Question #0ed08

May 5, 2016

$\left(x , y\right) = \left(- 4 , 1\right)$

Explanation:

Performing the multiplication, first, we have

${A}^{2} = {\left(\begin{matrix}3 & 2 \\ 1 & 1\end{matrix}\right)}^{2} = \left(\begin{matrix}3 & 2 \\ 1 & 1\end{matrix}\right) \left(\begin{matrix}3 & 2 \\ 1 & 1\end{matrix}\right) = \left(\begin{matrix}11 & 8 \\ 4 & 3\end{matrix}\right)$

$x A = x \left(\begin{matrix}3 & 2 \\ 1 & 1\end{matrix}\right) = \left(\begin{matrix}3 x & 2 x \\ x & x\end{matrix}\right)$

$y I = y \left(\begin{matrix}1 & 0 \\ 0 & 1\end{matrix}\right) = \left(\begin{matrix}y & 0 \\ 0 & y\end{matrix}\right)$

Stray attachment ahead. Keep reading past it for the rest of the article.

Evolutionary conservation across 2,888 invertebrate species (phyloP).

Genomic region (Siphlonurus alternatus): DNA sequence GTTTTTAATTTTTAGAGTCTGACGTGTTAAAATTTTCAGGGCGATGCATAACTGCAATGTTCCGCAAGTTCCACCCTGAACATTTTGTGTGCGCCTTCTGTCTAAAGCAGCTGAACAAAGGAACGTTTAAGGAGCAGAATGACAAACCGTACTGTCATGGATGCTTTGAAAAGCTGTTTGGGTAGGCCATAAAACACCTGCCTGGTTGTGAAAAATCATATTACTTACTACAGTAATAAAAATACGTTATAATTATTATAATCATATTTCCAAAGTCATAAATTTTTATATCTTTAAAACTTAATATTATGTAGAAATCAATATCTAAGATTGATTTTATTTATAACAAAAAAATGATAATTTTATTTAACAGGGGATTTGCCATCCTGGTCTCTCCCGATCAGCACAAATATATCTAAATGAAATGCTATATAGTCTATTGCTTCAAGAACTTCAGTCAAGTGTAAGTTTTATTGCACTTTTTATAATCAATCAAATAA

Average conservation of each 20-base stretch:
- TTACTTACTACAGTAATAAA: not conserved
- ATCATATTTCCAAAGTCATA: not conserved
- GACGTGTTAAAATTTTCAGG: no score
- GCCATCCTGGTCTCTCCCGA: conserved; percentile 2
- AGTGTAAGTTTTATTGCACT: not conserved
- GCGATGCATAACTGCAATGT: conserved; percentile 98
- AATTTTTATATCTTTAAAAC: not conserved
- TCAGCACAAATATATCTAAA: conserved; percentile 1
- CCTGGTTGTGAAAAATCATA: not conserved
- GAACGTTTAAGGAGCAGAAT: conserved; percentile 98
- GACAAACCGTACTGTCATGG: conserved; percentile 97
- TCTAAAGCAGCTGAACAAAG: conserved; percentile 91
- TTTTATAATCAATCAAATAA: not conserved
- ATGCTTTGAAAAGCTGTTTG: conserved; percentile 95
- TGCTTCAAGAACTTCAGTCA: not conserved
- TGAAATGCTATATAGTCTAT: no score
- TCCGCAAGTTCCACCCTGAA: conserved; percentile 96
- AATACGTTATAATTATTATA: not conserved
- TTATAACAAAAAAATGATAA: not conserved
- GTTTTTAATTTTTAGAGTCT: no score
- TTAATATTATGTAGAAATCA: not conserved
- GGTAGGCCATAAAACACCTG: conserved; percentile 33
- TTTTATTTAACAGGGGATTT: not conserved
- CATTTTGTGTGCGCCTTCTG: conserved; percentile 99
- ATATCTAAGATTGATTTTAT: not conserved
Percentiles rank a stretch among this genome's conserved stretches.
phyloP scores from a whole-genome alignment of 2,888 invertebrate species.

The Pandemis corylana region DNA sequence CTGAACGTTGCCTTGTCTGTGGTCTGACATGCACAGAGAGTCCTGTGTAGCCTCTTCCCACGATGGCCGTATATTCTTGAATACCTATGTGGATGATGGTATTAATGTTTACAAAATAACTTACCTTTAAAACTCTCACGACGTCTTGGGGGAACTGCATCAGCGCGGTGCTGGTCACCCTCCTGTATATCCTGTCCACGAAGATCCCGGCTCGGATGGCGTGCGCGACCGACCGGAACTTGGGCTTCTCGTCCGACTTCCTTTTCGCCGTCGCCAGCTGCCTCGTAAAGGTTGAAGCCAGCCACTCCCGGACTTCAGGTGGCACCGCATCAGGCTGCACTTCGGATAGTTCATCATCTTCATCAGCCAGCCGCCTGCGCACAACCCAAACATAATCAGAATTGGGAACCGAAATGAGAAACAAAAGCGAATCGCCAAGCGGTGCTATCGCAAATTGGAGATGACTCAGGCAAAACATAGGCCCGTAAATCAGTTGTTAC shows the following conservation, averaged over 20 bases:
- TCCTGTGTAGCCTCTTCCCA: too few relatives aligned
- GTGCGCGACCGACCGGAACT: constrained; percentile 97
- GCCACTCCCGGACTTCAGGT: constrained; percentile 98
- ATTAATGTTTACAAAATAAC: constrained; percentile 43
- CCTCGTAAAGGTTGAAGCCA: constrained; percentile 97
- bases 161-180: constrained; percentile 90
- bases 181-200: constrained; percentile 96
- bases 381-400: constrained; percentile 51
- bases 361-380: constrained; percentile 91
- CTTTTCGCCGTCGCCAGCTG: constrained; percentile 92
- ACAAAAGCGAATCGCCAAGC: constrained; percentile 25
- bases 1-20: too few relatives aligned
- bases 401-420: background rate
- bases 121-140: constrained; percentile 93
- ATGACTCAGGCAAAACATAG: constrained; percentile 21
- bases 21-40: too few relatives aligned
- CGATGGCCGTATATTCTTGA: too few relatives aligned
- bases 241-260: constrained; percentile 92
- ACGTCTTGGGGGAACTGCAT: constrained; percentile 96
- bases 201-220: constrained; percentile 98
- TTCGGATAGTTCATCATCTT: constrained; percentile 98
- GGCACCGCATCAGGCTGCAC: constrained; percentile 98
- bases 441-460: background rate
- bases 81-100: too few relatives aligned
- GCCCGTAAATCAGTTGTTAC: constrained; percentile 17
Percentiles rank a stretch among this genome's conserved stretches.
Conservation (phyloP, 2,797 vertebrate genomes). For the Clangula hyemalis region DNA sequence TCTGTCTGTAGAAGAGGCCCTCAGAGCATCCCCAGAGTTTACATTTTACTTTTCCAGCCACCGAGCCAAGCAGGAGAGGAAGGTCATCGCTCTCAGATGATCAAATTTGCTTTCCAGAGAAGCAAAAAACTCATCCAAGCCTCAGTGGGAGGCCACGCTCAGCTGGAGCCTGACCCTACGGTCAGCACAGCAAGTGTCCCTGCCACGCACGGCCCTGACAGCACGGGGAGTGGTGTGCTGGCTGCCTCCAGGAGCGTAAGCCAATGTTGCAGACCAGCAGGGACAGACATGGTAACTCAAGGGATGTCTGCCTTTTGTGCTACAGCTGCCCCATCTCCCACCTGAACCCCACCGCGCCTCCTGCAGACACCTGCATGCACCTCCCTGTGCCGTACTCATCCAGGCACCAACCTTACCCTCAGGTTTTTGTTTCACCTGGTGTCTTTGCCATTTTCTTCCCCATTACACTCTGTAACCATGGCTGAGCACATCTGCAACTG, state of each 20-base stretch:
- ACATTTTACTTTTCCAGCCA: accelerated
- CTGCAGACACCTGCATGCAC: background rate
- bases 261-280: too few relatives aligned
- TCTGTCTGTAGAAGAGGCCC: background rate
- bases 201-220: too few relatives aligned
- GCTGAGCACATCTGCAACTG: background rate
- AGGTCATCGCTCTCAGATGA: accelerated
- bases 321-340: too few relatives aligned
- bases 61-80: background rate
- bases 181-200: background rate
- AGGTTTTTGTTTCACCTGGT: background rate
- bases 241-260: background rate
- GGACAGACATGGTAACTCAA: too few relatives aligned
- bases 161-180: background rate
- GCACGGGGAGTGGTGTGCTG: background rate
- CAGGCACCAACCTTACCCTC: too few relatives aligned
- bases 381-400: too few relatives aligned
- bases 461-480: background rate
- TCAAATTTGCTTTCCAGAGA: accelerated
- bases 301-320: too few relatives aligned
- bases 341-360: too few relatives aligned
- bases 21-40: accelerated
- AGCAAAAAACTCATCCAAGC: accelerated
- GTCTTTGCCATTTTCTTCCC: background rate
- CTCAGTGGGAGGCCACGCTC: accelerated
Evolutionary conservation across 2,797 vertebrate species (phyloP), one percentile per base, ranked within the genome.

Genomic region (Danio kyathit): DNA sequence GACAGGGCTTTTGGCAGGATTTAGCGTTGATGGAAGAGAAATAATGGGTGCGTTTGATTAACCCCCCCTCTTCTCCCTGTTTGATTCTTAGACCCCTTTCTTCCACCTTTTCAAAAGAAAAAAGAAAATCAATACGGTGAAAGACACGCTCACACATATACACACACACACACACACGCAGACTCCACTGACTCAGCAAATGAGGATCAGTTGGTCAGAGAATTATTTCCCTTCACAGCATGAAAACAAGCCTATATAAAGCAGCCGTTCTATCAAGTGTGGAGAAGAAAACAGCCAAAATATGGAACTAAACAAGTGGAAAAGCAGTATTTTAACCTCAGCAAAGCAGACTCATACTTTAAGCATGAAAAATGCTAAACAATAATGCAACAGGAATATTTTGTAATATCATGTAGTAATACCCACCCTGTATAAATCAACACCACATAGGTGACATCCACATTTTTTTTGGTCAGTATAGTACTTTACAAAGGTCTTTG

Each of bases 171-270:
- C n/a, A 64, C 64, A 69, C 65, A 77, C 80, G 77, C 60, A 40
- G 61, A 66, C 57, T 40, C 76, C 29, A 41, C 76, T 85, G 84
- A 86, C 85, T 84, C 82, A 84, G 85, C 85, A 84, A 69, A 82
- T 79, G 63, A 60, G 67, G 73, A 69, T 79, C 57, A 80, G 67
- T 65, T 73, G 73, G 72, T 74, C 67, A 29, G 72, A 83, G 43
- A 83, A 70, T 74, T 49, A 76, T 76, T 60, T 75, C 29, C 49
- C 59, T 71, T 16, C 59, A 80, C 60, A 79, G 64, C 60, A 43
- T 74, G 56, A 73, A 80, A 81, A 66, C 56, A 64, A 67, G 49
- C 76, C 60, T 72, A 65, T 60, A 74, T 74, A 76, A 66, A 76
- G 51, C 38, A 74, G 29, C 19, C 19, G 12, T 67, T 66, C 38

Then, summing, we have

${A}^{2} + x A + y I = \left(\begin{matrix}11 & 8 \\ 4 & 3\end{matrix}\right) + \left(\begin{matrix}3 x & 2 x \\ x & x\end{matrix}\right) + \left(\begin{matrix}y & 0 \\ 0 & y\end{matrix}\right)$

$= \left(\begin{matrix}3 x + y + 11 & 2 x + 8 \\ x + 4 & x + y + 3\end{matrix}\right) = \left(\begin{matrix}0 & 0 \\ 0 & 0\end{matrix}\right)$

Equating entries with corresponding indices, we get the following system of equations from the bottom row:

$\left\{\begin{matrix}x + 4 = 0 \\ x + y + 3 = 0\end{matrix}\right.$

From the first equation, we have $x = - 4$

Substituting this into the second equation, we get

$- 4 + y + 3 = 0$

$\implies y = 1$

If we substitute these values in for $x$ and $y$ we find that they fulfill the given equation, and thus we have $\left(x , y\right) = \left(- 4 , 1\right)$